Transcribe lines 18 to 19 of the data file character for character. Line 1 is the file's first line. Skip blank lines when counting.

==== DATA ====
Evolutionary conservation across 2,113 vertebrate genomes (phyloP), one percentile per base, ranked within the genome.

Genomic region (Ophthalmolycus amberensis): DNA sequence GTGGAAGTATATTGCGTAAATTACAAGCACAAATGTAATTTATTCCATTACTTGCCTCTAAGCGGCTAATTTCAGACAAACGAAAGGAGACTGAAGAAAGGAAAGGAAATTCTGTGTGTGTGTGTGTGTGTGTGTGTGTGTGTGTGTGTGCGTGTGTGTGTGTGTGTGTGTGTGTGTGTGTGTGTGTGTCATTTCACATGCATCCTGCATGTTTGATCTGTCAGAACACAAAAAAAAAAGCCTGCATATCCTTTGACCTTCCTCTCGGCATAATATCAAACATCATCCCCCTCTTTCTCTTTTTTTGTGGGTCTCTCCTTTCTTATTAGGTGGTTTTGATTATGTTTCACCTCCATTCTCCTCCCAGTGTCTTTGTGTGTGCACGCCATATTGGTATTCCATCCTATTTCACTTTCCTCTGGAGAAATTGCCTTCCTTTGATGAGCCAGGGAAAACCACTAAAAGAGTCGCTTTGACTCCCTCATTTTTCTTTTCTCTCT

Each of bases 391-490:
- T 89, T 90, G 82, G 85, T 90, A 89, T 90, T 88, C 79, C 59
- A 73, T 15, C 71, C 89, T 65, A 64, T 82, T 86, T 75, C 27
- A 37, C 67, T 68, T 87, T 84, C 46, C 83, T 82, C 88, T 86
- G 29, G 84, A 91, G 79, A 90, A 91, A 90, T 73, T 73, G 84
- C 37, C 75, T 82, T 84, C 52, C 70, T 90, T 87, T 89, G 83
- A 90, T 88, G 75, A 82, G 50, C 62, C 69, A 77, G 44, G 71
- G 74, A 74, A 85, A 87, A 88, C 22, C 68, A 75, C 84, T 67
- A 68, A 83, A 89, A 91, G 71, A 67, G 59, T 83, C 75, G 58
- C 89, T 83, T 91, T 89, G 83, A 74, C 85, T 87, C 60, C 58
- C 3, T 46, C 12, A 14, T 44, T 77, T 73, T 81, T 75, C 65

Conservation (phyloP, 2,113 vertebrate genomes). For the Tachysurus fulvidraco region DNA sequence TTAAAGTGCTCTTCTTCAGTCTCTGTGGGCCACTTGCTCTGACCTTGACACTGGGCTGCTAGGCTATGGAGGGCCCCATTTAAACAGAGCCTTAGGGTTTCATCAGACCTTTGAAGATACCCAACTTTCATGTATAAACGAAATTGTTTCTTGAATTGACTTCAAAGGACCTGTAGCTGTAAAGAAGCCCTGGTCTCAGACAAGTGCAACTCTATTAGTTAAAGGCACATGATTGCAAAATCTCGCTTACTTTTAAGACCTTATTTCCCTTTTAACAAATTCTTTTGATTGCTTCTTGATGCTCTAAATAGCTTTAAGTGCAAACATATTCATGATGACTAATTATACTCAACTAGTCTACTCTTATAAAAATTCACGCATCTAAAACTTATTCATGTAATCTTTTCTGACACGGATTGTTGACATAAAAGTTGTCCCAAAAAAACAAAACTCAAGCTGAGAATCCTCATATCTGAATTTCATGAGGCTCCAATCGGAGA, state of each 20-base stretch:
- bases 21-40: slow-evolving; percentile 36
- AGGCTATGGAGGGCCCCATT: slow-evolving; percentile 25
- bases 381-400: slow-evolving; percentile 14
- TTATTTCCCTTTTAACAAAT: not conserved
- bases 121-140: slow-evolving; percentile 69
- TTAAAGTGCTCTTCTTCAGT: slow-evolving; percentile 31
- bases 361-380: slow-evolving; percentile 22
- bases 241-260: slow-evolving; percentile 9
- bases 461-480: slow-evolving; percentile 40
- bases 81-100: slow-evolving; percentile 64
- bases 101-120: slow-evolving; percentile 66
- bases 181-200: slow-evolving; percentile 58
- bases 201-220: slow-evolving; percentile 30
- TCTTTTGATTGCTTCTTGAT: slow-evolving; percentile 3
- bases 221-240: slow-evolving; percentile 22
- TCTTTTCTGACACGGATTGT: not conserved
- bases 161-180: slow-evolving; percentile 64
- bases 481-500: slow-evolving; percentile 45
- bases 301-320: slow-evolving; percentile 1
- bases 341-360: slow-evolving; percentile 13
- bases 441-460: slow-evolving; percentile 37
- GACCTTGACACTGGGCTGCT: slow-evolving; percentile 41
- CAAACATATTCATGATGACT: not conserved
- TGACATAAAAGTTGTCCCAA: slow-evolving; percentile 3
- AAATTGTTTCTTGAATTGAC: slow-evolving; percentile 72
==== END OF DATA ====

- TTATTTCCCTTTTAACAAAT: not conserved
- bases 121-140: slow-evolving; percentile 69